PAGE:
ThirtyEcho From United States of America, joined Dec 2001, 1670 posts, RR: 1
Reply 1, posted (12 years 4 months 14 hours ago) and read 3117 times:
I have always though that chutes on ultralights made a lot of sense given their low weight and speeds, their near-uncontrollability in gusting winds and their tendency to fold up like a lawn chair. Likewise with spin chutes on airplanes with flat spin tendencies.
There really isn't enough unconfused info here to regard this as anything but a very rare occurrence that, luckily, saved a pilot's life. Was it a flap or an aileron; did whatever it was separate from the airframe or was it just operating weirdly? Who knows from this article?
What the 'chute won't do is help much with the common causes of light G/A accidents. I can't see it helping with continued flight into IMC by non-instrument pilots or with low-altitude stall/spins. In the first case, the pilot doesn't even know that they are in very bad trouble until it is too late and, in the second case, the 'chute would only be good for covering the bodies.
I just hope that the 'chute doesn't instill a false sense of security that makes people go ahead and bore into clouds without an instrument rating, fly single-engine XC at night or do widow-maker turns going from base to final.
Jetguy From , joined Dec 1969, posts, RR:
Reply 3, posted (12 years 4 months 6 hours ago) and read 3054 times:
Well said. Up until this incident, the Cirrus system was what - 0 for 3, maybe 4? Not very good odds by any account. I think the larger question is why so many losses for such a new design? At this rate they'll be crashing them faster than they can build 'em. Personally, I agree that they make a lot of sense in ultralights; but I still believe they are an unnecessary "crutch" in larger aircraft. A parachute will never make up for basic pilot skills and ongoing recurrent training.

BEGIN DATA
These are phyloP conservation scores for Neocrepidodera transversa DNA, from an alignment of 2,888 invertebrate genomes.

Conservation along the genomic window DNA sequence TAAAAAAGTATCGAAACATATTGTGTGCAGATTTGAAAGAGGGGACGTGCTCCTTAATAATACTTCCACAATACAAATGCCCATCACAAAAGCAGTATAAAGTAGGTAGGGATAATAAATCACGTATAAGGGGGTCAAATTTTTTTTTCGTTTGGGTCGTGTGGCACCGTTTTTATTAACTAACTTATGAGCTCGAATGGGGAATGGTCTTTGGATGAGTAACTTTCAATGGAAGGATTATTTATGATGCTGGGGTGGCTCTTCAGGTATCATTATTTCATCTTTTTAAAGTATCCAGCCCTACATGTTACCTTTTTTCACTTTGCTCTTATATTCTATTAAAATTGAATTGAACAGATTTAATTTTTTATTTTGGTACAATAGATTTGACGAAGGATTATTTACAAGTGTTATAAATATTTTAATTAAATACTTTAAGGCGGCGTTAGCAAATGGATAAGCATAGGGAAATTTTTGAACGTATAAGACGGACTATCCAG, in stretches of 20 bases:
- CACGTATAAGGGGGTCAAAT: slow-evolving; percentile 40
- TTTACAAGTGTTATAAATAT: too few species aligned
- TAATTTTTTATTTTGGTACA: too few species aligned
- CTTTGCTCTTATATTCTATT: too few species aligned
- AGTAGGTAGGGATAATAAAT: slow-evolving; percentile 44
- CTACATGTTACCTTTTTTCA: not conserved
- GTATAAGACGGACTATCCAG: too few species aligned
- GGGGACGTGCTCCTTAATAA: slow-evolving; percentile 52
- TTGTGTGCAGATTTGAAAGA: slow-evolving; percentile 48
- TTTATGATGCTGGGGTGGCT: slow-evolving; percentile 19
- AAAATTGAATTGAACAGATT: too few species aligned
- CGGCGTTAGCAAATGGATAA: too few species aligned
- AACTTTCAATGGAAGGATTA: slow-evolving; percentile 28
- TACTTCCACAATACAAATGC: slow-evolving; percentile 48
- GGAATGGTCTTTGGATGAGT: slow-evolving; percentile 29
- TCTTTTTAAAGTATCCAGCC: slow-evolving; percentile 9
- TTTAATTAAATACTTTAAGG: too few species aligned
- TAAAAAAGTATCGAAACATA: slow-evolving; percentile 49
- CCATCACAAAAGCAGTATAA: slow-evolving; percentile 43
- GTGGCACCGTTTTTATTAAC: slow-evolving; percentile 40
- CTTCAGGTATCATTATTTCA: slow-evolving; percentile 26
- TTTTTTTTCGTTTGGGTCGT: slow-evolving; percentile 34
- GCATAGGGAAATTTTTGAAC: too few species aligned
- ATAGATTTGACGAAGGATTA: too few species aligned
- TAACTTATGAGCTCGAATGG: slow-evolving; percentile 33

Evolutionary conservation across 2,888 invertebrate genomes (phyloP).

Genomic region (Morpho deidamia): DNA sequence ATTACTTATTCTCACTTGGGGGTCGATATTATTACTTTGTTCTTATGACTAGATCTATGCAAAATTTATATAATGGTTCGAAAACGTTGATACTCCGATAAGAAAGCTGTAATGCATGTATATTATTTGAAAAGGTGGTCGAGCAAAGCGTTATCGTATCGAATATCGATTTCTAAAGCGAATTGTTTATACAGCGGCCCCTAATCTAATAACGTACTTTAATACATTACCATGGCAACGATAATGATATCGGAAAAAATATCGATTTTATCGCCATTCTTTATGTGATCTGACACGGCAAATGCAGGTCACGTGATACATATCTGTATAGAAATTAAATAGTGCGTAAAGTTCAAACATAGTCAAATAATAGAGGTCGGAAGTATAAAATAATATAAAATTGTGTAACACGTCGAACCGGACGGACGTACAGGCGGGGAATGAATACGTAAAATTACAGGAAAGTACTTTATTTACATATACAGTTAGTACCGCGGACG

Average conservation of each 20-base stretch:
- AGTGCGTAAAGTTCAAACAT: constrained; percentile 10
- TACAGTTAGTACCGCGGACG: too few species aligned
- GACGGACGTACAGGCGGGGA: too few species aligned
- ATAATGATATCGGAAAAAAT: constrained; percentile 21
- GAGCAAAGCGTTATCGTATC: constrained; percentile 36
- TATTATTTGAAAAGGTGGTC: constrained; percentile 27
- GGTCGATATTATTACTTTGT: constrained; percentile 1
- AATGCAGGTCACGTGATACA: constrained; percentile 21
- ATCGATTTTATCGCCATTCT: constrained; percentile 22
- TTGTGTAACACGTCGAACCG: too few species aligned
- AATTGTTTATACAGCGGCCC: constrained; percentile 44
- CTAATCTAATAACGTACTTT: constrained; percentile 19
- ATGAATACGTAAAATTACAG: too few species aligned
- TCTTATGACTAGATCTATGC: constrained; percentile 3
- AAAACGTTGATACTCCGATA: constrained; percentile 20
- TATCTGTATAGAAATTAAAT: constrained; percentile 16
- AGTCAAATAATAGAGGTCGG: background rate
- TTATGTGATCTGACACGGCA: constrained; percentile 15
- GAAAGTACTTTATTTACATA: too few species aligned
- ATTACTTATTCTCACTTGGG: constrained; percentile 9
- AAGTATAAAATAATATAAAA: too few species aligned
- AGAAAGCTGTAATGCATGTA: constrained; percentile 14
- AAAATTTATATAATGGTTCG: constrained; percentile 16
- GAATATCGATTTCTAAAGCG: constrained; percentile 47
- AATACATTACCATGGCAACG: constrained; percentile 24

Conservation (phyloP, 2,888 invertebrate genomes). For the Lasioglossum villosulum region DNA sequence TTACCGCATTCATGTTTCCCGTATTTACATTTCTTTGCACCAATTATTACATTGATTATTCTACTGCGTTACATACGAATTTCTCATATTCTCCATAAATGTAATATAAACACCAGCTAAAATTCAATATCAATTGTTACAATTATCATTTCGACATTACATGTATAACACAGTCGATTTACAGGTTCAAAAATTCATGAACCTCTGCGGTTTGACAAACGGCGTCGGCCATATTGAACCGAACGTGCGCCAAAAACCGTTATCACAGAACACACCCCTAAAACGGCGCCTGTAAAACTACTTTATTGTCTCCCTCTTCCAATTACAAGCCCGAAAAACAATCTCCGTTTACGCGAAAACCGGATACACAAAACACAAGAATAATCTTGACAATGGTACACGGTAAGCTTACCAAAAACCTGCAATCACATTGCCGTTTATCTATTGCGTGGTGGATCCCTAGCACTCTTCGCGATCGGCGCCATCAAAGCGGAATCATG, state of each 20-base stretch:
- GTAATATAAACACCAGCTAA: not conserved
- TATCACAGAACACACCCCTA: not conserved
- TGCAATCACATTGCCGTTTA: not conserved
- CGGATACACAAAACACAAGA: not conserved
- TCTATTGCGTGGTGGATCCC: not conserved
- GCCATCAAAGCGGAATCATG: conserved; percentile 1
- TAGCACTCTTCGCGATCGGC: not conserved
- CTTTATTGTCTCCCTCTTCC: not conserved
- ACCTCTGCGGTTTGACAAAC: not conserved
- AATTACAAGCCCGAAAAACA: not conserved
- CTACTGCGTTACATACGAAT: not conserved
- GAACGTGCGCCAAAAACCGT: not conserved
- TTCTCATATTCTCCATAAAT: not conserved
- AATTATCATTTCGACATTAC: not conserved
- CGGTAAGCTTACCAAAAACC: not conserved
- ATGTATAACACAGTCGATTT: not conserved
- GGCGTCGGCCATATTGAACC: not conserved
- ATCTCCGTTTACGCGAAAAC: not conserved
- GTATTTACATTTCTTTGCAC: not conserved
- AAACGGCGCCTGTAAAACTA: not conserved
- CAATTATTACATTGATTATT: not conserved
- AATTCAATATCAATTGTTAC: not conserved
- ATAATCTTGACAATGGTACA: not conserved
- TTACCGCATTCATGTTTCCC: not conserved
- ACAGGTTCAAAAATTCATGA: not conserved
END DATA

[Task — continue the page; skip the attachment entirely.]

L-188 From United States of America, joined Jul 1999, 29885 posts, RR: 58
Reply 4, posted (12 years 4 months 2 hours ago) and read 3040 times:
This yahoo, couldn't find a place to make a controled landing on a golf course???
You know if he had been thinking he probably would have been able to set it down just fine and not totaled his aircraft in the process. And not endangered anybody on the ground since he would have had some control over where the airplane when, something you don't have under a bunch of silk.
Any Cirrus that you blow the chute on is an automatic total since the runners for the chute are run under the fiberglass cabin skin, When they yank through it with chute deployment it destroys the cabin.
OBAMA-WORST PRESIDENT EVER....Even SKOORB would be better.
Wilcharl From United States of America, joined Jun 2000, 1168 posts, RR: 3
Reply 5, posted (12 years 4 months 1 hour ago) and read 3033 times:
Just my 2 cents on the system. From looking at other accidents with this aircraft (which i am not a fan of) I find several problems with the system. My main problem is that the system destroies the aircraft when you punch it. No big deal (thats why you carry hull insurance) but, it seams the pilot (who did something stupid (in alot of cases) to get him self into the mess) is willing to push it trying to recover instead of punching it until it is to late to recover thus augering in. I also think it gives the yahoo(i mean pilot) a false sense of security allowing him to push the envelope, again only getting himself into the dangerous situation, followed by him trying to fly himself out of the situation instead of punching out...
PPGMD From United States of America, joined Sep 2001, 2453 posts, RR: 0
Reply 6, posted (12 years 4 months ago) and read 3019 times:
Well I guess it times for me to comment.
Its good news that he survived, a situation that could have been dangerous.
I hate the Cirrus, its a fine aircraft on the surface, it flies great, but I'm not a big fan of an personal type aircraft that is not spin apporved. Its not that a user can get into them, but its the fact that the aircraft has been tested to be able to exit them, besides the hit and miss CAPs system.
I guess Jetguy hit on it, training is the key, but training doesn't prevent all situations.
There are some problems that were hit upon in the article, one about the AD about the trim tab nut that need to be replaced. The SR-22 has had a bad run, hopefully Cirrus can figure out whats wrong and get back on their feet, I like the concept, I just don't like the plane.